ThinkAchieve Faculty Fellows
ThinkAchieve Faculty Fellows is a year-long faculty cohort program facilitated by UTC faculty who are experts on a teaching strategy or approach that promotes student critical thinking and active learning. We are offering two cohorts this year, and faculty may apply for their cohort of interest by Friday, February 21st (click here for the form). With this program, faculty participate in a half-day workshop on Wednesday, April 30th or Thursday, May 1st 2014 and at least three meetings with their cohort during each semester of the 2014-2015 academic year. The program culminates with a campus-wide presentation by each cohort in April or May 2015.
Selections for each cohort will be made by the ThinkAchieve Awards Committee. A broad representation from the colleges will be a priority in the selection process. To apply for a cohort, click here for the application form. Cohort participants will receive $500 for participation. Active involvement in all components of the program (workshop, academic year meetings, and campus-wide presentation) is required. Full time and part time faculty are eligible to apply.
The 2014-2015 Faculty Fellows Programs are:
Fallacious Arguments and Teaching
Associate UC Foundation Professor, Philosophy and Religion
In this cohort, we will explore how to identify fallacies and avoid using them to create more critical readers and thinkers. Fallacies are various commonly used arguments that fail under critical scrutiny. They are commonly used in the place of critical arguments since they help sway public opinion without requiring a careful assessment of the speaker’s own knowledge. Through this program, we will learn the most common forms of informal fallacies. We examine how fallacies operate in the news media and other common media sources. We will then investigate course material and identify how teaching fallacies would be applicable for each participant’s course. We will create assignments and evaluation tools to help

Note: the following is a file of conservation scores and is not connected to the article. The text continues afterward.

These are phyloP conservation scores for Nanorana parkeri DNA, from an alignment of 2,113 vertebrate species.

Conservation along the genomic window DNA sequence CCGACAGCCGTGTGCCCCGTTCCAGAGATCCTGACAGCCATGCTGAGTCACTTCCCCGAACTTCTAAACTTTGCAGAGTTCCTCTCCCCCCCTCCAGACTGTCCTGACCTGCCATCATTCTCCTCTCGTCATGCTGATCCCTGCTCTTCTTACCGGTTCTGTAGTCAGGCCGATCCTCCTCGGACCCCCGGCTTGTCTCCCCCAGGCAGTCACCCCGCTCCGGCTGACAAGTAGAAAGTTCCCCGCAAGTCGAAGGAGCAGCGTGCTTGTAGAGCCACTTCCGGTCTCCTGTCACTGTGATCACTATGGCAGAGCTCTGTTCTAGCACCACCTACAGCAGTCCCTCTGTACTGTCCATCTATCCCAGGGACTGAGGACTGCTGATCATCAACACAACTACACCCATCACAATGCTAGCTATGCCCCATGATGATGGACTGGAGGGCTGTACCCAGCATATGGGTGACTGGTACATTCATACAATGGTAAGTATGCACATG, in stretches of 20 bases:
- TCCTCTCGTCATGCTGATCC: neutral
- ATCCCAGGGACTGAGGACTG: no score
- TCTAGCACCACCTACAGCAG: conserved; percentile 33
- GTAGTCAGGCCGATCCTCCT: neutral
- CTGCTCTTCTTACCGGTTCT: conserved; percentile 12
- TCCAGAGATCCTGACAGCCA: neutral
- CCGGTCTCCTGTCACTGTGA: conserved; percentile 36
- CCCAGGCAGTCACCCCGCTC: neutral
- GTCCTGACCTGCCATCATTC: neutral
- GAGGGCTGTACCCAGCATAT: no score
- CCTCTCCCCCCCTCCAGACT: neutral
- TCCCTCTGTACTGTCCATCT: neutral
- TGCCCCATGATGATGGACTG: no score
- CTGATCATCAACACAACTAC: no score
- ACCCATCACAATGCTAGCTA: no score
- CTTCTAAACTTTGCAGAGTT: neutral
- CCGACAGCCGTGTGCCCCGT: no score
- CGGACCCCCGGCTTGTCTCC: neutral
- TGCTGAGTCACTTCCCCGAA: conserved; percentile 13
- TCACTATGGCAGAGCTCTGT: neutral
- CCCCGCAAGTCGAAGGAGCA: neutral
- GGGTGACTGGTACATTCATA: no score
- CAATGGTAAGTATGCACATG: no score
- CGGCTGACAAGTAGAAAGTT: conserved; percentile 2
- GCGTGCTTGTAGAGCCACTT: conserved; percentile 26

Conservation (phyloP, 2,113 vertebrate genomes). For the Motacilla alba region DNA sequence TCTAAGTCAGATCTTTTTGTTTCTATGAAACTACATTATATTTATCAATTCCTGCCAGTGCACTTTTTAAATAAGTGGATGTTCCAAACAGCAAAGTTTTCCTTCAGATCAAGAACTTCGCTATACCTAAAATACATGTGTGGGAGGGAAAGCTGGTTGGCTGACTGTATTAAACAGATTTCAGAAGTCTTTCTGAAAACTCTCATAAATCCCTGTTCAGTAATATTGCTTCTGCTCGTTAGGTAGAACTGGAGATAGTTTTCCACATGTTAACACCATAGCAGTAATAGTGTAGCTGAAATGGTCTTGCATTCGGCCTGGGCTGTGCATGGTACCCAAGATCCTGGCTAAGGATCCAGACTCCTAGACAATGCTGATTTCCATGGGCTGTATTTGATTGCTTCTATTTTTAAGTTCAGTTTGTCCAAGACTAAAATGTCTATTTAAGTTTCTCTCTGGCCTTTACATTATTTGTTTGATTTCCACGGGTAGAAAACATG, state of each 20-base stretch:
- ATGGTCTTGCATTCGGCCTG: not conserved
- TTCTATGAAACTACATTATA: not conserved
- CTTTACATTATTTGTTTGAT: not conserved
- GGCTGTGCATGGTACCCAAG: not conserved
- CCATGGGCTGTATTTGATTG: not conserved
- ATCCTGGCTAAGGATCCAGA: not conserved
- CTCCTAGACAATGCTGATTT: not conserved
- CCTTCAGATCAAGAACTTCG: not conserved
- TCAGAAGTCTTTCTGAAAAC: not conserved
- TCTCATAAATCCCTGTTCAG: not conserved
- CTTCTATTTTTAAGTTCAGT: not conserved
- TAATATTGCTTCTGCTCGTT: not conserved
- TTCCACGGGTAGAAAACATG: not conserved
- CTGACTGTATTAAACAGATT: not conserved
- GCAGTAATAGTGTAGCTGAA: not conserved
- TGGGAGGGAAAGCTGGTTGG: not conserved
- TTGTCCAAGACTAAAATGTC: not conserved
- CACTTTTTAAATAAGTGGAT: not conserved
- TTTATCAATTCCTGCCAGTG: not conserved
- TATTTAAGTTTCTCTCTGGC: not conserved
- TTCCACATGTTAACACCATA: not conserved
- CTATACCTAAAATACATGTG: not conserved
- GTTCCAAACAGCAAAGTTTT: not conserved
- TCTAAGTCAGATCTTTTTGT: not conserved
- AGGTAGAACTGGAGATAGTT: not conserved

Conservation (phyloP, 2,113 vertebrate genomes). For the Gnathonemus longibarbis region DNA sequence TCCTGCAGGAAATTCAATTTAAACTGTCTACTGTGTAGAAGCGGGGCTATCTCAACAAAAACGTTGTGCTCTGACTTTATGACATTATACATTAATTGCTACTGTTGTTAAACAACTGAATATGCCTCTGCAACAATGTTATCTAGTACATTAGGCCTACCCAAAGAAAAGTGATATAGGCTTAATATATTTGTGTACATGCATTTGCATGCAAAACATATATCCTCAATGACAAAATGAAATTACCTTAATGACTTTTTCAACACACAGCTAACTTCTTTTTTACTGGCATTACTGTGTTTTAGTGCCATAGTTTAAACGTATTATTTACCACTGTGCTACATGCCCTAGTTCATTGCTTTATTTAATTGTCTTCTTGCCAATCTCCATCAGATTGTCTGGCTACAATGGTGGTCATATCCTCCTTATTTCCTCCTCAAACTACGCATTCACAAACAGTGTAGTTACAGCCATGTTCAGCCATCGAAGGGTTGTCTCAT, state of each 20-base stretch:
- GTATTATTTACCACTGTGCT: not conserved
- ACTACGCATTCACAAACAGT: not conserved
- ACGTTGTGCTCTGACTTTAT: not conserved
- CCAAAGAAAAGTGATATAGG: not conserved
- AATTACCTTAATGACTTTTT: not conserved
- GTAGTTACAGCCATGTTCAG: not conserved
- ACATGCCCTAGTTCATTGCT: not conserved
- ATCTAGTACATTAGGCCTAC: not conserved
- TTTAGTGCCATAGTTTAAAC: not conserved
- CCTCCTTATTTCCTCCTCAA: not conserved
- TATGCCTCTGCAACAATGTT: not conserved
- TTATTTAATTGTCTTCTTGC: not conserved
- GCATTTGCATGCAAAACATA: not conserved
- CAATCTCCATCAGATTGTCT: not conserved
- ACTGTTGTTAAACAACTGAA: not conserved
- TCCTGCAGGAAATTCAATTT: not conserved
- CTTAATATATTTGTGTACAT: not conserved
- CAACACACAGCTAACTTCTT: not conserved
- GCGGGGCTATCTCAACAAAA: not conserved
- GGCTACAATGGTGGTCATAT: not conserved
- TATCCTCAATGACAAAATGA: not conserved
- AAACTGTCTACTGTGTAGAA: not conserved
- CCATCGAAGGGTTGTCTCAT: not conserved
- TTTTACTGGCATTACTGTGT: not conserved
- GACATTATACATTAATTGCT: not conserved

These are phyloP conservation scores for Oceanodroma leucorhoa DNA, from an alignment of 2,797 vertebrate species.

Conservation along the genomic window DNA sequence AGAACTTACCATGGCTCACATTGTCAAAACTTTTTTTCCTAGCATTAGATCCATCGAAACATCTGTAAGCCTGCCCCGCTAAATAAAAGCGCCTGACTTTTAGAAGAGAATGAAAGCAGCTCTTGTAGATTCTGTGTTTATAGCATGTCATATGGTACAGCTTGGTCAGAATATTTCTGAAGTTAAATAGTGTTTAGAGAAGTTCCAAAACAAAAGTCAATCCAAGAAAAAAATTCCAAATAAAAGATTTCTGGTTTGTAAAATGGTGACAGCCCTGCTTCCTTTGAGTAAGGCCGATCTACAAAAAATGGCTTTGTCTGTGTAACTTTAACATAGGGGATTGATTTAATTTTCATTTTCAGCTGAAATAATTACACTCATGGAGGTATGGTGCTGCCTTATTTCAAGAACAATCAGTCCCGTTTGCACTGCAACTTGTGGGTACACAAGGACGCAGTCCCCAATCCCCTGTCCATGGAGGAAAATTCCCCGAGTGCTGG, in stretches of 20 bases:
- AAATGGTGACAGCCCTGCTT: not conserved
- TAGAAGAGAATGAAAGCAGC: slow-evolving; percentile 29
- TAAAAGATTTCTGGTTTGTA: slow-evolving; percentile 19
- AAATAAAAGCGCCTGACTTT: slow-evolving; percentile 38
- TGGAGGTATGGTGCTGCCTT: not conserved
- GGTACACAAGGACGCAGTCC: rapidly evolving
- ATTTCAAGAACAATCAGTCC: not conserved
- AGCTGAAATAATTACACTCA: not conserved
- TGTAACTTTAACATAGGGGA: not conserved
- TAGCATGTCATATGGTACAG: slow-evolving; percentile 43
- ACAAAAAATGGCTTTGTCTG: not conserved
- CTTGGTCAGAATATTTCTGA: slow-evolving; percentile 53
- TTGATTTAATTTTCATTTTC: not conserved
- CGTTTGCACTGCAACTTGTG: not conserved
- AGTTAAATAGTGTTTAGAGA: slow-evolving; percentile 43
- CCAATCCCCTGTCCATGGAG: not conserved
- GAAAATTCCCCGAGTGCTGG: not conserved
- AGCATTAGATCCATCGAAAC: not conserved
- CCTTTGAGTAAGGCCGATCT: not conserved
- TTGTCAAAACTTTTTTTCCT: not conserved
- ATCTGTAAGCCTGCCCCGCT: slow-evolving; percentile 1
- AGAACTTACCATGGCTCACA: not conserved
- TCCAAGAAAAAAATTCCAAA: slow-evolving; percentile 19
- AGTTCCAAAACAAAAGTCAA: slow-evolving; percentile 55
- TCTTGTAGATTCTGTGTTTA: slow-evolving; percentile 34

teach students better critical thinking through the identification of fallacies.
The Flipped Classroom: Getting Students More Involved in their Learning
Instructor, Health and Human Performance
Ready to implement the flipped classroom in your course? The flipped classroom approach has garnered a lot of attention lately, but is much more than simply posting videos for students to view before class. Instructors must seize the opportunity during class to engage and guide students for improved learning through interactive activities and projects. In this faculty cohort, we will transform old lecture materials into new learning activities to be done by students outside of class, design creative and engaging in-class activities and projects for students to complete during class, and develop assessment activities specifically designed for the flipped classroom model. Through peer evaluation and the piloting of flipped lessons, faculty will actually teach multiple flipped lessons during this program.